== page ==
As you may have heard, hip hop magazine XXL put up a blog post ranking members of the hip hop community with numbers of stars of David per their Jewish street cred.  Some regrettable stereotypes find their way into the article (pickles, money, business skills), but I interpreted it as a tongue-in-cheek rundown of the visibility of Judaism in the hip hop world lately (what with Drake, Russell Simmons’ PSA, and all that jazz).

Others didn’t find it quite so funny.  Carly Silver over at New Voices, a magazine for young Jews, got pretty upset about this (h/t Emma Morgenstern), worrying over XXL‘s use of stars of David as rankings, saying that they’re holy symbols (huh?) and believing that this ranking implies that the magazine is worrying about the role of Jews in hip hop.

I’m not trying to downplay tensions between African-Americans and Jews, and the fact that hip hop has historically been a site of tension and negotiation between black people and white people at times.  And I’m not trying to downplay the fact that many Jews are sensitive to their historical status as an endangered minority.  But let’s take a step back.

First, despite the fact that Silver interprets XXL‘s ascription of Jewishness to certain hip-hip figures as a sign that the magazine doesn’t think they have street cred, Jewishness has long been a way for white people to be more accepted in African-American musical communities.  While Ashkenazi Jews are firmly in the “white” column of America’s racial binary today, this only became true 50-60 years ago–much later than other ethnic groups that we would commonly consider white.  Before that, Jews were for the most part considered nonwhite or “not-quite-white.”  Because of this, Jews generally had an easier time negotiating African-American musical styles, primarily jazz at that point (or musical styles that played on the most pernicious stereotypes of African-Americans, such as blackface).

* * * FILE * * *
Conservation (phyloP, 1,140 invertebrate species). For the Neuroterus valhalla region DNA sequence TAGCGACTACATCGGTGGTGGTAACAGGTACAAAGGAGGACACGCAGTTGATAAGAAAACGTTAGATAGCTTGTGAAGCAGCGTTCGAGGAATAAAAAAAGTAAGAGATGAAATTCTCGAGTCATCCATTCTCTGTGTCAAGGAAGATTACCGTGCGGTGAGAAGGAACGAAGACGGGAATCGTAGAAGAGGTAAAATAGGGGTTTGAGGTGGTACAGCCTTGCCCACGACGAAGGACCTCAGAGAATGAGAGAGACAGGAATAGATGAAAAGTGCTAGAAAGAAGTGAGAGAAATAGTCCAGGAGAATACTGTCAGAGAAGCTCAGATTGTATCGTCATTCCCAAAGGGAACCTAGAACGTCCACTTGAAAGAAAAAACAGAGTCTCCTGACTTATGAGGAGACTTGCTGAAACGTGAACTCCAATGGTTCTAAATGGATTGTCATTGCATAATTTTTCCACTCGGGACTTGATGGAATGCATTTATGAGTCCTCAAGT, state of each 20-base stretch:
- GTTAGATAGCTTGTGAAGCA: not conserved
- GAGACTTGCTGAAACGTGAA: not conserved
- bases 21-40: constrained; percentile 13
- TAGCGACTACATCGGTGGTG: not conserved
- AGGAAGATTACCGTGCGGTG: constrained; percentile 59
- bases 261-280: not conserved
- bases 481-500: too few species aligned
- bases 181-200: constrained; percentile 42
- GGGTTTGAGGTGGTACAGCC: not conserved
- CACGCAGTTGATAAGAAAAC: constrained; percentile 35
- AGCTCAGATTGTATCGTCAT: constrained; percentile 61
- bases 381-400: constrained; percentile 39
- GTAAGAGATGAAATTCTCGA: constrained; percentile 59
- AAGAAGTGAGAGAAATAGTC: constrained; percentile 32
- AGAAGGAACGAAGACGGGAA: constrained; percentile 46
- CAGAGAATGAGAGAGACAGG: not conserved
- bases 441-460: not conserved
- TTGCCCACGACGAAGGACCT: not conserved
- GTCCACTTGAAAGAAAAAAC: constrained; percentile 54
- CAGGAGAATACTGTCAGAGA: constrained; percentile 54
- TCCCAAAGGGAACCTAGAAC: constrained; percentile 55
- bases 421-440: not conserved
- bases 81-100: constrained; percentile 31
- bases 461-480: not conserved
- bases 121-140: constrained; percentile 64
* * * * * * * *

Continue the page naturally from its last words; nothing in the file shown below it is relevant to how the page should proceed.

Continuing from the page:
While Ashkenazi Jews are no longer considered nonwhite in the same way, this engagement with African-American music hasn’t stopped, and many of the social interactions are similar.  Rick Rubin and the Beastie Boys, for example, were given a degree of credibility within the early hip hop community in NYC partly because they were Jewish–not the same degree of credibility that black artists had, but more than non-Jewish white artists (or producers, in Rubin’s case).